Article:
The new findings uncover the mental health toll of online dating, who may be most susceptible, and another surprise that I wasn’t prepared for.

Valentine’s Day may be over, but the perennial search for love and romance lives on. If in doubt, consider the popularity of today’s dating apps. Three in ten U.S. adults have used them, according to a survey in 2022 by the Pew Research Center.

Now, new findings by FHE Health, a national behavioral health provider based in Florida, have revealed the mental health toll of these apps and who may be most susceptible. As someone who has used dating apps myself, I found the following three takeaways surprising and a bit disconcerting….

1) A clear majority of online daters (61.4 percent) have had to take a break from dating apps for mental health reasons. The proportion of men who said so (62 percent) was roughly the same as that of the women who said so (61 percent)—although, interestingly, a bit higher.

The survey did not ask for specifics about the mental health factors that prompted these timeouts. However, the respondents’ answers elsewhere may contain clues as to what factors played a role:

  • Increased feelings of loneliness and isolation – 23 percent and 41 percent of online daters said dating apps “significantly” or “moderately” contributed to feelings of loneliness and isolation.
  • Stress and anxiety – 15.5 percent of men and 8.7 percent of women had experienced stress and anxiety from their use of dating apps. Roughly the same percent (39.3 and 40.5 percent) reported experiencing stress and anxiety “occasionally.”
  • Concerns about safety – About one in two people said that a dating app had put them in a situation where they felt unsafe. A bigger majority said they had dealt with other online dating stressors such as inappropriate or offensive behavior, pressures to engage in ways that made them feel uncomfortable or having to block other users.

2) Contrary to the assumption that dating apps more often attract those who are looking for a long-term relationship, most online daters in this survey said they were looking for a casual situation (49 percent). A long-term relationship was the second most common aspiration among online daters, but it trailed casual dating by a distance: Only 22 percent of respondents said they were seeking a long-term relationship, as opposed to the 49 percent who were looking to date casually.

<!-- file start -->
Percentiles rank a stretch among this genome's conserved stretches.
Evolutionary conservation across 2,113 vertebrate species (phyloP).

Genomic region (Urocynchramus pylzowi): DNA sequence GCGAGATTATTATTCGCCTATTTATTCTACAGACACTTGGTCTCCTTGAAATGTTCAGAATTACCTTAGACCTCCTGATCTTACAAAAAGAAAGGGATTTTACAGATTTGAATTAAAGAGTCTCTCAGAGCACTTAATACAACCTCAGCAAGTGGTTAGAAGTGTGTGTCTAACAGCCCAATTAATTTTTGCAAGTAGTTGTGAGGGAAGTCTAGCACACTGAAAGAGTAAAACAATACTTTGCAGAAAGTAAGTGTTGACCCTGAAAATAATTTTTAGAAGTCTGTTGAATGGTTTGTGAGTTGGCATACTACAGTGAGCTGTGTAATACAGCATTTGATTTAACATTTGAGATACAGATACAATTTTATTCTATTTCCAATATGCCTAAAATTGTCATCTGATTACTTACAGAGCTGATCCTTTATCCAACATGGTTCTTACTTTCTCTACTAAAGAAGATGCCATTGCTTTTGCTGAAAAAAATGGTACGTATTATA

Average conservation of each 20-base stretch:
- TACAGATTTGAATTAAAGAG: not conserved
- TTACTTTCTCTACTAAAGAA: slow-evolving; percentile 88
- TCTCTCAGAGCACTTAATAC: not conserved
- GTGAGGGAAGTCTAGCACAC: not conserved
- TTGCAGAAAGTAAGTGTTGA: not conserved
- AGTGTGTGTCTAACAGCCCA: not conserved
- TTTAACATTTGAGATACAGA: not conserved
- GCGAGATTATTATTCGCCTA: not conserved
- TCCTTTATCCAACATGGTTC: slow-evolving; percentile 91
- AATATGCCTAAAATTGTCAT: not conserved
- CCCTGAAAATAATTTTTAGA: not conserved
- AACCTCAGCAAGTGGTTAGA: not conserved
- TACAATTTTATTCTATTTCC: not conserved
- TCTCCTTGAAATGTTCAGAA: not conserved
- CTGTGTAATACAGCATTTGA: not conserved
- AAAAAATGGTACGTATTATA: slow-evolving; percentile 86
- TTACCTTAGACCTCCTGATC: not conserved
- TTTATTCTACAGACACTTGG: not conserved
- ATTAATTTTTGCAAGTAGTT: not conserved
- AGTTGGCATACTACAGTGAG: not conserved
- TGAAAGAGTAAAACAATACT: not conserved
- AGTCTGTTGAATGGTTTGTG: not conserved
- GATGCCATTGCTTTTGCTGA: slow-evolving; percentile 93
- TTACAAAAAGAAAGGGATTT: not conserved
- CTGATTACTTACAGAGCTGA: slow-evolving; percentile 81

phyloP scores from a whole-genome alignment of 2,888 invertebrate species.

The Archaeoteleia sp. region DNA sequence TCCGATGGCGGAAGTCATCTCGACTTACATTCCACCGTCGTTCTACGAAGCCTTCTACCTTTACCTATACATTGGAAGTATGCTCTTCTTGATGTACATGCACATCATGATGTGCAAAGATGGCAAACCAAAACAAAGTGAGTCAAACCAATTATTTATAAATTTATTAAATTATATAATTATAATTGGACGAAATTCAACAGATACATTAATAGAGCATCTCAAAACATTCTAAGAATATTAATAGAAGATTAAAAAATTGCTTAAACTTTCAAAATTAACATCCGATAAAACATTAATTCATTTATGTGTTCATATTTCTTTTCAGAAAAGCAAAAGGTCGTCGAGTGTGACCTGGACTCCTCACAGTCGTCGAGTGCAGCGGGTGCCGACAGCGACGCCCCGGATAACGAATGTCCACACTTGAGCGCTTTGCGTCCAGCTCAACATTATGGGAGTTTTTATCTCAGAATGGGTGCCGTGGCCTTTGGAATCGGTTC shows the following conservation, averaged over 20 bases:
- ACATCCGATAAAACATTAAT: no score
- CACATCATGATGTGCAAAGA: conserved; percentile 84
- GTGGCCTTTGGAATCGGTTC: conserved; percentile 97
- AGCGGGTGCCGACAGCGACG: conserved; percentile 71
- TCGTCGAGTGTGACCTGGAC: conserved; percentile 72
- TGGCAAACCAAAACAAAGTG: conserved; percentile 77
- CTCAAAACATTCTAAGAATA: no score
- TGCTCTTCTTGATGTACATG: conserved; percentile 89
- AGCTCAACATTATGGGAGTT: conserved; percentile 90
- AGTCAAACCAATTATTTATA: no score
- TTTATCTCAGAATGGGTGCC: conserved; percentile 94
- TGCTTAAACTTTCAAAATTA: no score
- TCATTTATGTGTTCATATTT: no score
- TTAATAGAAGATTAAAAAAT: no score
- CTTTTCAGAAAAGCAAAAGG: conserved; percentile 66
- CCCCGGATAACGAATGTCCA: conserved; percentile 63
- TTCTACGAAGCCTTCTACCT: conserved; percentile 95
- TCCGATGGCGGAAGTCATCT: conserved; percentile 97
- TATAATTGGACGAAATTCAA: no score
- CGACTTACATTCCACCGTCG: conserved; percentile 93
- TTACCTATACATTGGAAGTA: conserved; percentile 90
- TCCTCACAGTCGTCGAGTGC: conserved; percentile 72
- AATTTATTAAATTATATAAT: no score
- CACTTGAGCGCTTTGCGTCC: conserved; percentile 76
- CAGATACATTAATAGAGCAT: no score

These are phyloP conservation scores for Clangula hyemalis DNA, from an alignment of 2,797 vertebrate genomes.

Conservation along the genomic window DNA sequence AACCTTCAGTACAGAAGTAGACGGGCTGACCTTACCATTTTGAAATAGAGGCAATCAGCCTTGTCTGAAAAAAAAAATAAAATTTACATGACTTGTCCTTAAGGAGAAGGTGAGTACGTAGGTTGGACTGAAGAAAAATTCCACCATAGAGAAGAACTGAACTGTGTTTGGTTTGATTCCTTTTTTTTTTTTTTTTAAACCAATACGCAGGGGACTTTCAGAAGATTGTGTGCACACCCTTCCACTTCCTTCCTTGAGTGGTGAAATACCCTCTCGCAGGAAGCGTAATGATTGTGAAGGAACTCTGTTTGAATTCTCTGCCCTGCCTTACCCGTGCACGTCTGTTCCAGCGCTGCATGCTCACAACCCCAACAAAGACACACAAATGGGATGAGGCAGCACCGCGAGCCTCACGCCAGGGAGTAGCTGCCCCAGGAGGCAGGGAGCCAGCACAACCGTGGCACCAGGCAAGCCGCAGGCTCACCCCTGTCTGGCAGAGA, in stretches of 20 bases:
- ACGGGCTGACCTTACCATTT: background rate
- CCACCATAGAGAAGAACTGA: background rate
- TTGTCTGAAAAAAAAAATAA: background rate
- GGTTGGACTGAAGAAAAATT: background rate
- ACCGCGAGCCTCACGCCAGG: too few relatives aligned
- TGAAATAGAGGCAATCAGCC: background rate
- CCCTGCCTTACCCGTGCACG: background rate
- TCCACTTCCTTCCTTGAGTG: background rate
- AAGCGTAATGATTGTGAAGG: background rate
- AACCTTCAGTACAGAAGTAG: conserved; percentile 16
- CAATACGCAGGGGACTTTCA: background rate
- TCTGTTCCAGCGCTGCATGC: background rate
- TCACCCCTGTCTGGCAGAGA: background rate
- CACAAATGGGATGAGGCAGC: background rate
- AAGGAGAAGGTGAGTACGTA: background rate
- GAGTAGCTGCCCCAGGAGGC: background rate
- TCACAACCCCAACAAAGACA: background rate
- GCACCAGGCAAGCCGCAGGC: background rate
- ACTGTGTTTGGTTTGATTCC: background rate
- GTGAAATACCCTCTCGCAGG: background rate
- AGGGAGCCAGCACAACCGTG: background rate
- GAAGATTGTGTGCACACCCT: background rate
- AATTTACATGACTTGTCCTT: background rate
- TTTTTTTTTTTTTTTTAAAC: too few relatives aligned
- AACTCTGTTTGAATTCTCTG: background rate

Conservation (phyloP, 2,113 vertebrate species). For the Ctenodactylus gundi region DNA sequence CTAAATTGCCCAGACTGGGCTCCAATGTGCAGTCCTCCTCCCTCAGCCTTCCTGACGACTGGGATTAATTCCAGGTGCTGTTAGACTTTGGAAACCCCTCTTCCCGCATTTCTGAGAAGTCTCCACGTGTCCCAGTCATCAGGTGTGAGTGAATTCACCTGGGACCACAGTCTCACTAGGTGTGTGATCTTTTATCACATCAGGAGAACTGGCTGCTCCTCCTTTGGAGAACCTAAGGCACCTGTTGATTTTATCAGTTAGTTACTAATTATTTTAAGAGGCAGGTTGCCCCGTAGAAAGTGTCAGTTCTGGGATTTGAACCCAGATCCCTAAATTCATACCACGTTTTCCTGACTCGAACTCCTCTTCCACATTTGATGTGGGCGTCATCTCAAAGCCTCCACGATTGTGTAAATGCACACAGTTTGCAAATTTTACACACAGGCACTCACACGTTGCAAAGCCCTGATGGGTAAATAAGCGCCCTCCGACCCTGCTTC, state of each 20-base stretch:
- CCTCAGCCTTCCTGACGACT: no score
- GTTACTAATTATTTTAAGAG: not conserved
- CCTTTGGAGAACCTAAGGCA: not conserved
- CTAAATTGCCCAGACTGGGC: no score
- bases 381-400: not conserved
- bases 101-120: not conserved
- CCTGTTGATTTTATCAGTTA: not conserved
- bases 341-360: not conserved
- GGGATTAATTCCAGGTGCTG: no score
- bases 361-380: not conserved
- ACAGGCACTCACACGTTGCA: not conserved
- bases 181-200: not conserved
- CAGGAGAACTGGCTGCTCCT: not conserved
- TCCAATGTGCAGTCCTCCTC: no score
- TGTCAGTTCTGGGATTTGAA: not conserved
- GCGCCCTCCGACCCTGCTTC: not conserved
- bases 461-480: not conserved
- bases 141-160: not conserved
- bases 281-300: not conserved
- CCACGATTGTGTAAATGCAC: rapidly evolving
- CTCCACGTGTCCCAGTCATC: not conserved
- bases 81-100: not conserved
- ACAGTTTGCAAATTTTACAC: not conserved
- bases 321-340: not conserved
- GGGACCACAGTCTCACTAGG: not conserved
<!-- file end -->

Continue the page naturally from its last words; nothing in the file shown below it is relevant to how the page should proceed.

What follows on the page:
3) A whole lot of married people are on dating apps. 73.4 percent of respondents said they were married. Meanwhile, 96.7 percent said they were active on dating apps at the time of our survey.

Could this have anything to do with the fact that casual dating was the #1 goal of respondents, or that Tinder, the site more typically associated with hook-ups, was their most popular app? Possibly. (Bumble and Hinge were the second and third most popular apps.)

Casual daters were also the most likely of any dating group to recommend online dating. Those looking for a long-term relationship, on the other hand? Not so much. In fact, they were the least likely to recommend dating apps.

One implication of this finding may be that, while online dating seems to take a toll on most, some online daters may be more susceptible—specifically, those looking for a long-term relationship. Even so, the hopeless romantics among us need not despair. Just as there is an app for everything, some dating apps will cater better to those in search of a serious relationship.

Besides, there’s always the chance that you could meet someone in person.